Project Cars: The classic racer with a new-gen touch
Project Cars sets out to be the boundary braking racing game avid motorsport enthusiasts have been waiting for. The stunning graphics detail (aimed 1080p/60 FPS) this racer will be featuring on both Xbox One and PS4 was highlighted in a previous article, and now I’d like to focus on the features of the game, its varied range of content, and what it has to offer in terms of racing experience. Slightly Mad Studios’ Project Cars is an old school core racing sim with a highly realistic feel and next-gen looks. The game will test players’ racing abilities and race management skills to the last detail – knowing how to tackle a tight chicane without “flapping” the tail of your racing beast, or when to go full throttle when exiting a corner, will be some of the key racing skills you’ll need to showcase in order to pose a real threat on the circuit. Talking about racing circuits, there are over 50 to choose from; starting with point-to-point courses such as Road America and Watkins Glen, and cruising down to the iconic Spa-Franchorchamps or Nurburgring Nordschleife, Project Cars has the largest roster of race locations of any recent racing game.
Before starting a race, you will have to employ a strategy, whether it’s tyre management, gear ratios, engine mapping, fuel consumption, you will have to be accurate in your choices, as this is not a game in which you can simply add a turbo to your car and gain a 100 BHP advantage. So far, 67 cars have been confirmed by developers, with a lot more still to come. Five additional racing-prepped models have been allegedly identified in recent build notes: Audi 90 IMSA, Merc CLK LM, 1997 McLaren F1 GTR, the BMW V12 LMR, and RUF CTR Yellowbird. Project Cars will have a huge list of racing and stock models, which are refined copies of their real life counterparts. The Slightly Mad development team aims to separate this game from its main competitors – a category in which we can include the Gran Turismo, Grid and Forza Motorsport series; perhaps the recent PS4 release, Driveclub. Developers intend to introduce a sandbox approach that will allow the player to choose from numerous motorsports paths, granting immediate access to all featured tracks and vehicles. Racers will be engaged in multiple-day events progressing from test runs and qualifying sessions to the race itself.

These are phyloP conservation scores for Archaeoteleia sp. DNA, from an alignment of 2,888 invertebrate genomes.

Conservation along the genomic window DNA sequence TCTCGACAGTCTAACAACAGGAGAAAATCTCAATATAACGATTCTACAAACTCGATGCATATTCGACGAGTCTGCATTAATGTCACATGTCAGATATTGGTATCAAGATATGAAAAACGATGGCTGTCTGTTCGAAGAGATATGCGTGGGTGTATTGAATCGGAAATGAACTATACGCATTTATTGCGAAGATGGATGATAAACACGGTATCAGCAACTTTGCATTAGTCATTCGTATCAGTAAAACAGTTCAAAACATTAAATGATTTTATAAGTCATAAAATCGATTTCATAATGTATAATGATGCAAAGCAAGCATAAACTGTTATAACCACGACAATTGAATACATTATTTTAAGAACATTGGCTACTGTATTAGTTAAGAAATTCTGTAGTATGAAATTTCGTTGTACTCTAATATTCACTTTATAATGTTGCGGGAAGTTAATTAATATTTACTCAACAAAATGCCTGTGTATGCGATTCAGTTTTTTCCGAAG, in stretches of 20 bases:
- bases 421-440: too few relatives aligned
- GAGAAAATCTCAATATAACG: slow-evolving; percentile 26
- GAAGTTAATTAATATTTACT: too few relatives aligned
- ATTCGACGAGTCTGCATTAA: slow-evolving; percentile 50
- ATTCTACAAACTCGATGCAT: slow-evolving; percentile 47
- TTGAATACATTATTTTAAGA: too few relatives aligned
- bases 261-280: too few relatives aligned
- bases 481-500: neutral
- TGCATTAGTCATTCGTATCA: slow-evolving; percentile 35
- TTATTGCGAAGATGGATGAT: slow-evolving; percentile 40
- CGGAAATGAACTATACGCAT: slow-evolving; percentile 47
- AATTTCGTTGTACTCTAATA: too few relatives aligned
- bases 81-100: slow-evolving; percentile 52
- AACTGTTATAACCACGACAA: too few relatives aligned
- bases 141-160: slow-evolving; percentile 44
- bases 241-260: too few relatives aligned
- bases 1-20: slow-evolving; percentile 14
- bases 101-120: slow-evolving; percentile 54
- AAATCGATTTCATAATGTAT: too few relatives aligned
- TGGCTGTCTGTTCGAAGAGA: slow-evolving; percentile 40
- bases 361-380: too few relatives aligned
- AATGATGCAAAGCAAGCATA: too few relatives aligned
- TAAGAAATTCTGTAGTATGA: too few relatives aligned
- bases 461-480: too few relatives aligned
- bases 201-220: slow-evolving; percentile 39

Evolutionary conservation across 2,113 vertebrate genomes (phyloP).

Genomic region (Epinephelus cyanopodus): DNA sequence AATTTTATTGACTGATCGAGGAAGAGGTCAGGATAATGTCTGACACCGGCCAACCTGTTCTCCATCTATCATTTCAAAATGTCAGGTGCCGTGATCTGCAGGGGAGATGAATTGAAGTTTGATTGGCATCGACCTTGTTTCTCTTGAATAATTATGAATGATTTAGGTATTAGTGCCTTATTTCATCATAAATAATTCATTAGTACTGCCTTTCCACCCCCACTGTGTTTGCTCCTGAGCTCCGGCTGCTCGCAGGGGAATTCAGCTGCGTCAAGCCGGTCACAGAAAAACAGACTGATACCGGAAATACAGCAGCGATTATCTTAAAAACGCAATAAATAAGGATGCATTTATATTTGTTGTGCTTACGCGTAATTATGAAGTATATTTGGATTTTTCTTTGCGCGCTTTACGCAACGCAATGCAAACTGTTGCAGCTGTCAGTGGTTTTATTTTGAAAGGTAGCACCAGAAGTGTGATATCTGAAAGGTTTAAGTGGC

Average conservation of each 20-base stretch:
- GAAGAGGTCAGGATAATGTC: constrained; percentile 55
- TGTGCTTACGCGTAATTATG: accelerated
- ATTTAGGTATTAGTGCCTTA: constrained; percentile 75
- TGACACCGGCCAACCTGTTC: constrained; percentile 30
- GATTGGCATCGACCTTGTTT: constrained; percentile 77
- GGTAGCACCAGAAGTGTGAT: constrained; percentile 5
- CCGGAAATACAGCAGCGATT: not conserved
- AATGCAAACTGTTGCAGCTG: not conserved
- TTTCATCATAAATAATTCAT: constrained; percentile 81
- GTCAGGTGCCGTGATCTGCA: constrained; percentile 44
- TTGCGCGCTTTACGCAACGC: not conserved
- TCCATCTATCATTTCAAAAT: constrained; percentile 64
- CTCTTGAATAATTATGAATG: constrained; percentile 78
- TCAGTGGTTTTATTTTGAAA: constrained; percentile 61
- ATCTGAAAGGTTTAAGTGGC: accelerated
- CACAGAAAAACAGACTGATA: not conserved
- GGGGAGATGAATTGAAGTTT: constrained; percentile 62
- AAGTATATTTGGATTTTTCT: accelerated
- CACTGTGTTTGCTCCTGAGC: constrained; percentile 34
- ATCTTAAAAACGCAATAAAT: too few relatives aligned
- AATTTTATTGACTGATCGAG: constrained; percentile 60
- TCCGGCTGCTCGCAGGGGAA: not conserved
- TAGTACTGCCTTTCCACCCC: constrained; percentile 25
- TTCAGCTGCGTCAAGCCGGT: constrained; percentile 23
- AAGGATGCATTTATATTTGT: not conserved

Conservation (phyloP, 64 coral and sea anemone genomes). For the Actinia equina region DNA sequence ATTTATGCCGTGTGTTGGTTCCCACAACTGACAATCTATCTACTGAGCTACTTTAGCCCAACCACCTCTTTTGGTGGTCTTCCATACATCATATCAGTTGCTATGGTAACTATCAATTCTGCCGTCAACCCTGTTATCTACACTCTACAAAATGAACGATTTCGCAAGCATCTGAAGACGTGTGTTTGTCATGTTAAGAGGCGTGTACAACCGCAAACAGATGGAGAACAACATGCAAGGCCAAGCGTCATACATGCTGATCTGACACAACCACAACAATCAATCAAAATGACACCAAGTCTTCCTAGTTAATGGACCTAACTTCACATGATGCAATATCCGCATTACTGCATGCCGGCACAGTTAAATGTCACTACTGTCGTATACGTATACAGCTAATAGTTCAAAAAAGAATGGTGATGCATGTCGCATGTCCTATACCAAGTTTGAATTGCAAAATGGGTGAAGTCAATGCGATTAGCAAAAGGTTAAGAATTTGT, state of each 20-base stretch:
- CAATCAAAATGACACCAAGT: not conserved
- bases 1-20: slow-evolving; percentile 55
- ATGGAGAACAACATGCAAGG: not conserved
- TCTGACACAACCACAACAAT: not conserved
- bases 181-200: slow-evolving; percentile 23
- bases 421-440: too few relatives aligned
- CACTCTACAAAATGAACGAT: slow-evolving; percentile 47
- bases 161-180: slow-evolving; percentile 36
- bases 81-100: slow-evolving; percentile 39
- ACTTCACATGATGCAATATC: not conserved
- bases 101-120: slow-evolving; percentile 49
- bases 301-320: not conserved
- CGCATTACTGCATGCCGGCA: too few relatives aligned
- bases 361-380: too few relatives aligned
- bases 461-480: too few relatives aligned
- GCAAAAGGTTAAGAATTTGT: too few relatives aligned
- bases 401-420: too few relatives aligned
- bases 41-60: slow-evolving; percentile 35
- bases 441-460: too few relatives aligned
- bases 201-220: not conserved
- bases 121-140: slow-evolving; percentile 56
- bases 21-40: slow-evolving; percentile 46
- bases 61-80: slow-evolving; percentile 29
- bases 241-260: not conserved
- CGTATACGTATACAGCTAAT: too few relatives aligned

Forza Horizon is the Xbox exclusive title in which we have already seen that kind of sandbox/open-world approach, and it’s hard to predict how the one in this game will carry itself compared to the Forza racer. Project Cars employs an improved version of the Madness Engine which stood at the core of the Need for Speed: Shift titles. Weather changes and lighting conditions will be simulated dynamically, a feature we have also seen implemented successfully in Driveclub. We’ll see how this new racing simulator stands out from the rest of the crowd. My guess is it will be a Gran Turismo type of game, with a more versatile approach in terms of racing environments and player movement. That being said, Project Cars promises to bring a tone of great things to the racing sim world, but will it manage to do so brilliantly? Will it stay with us for years to come or will it fade away into obscurity? We’ll find out this November. Take a closer look at this new Project Cars vs Real-Life Competition trailer.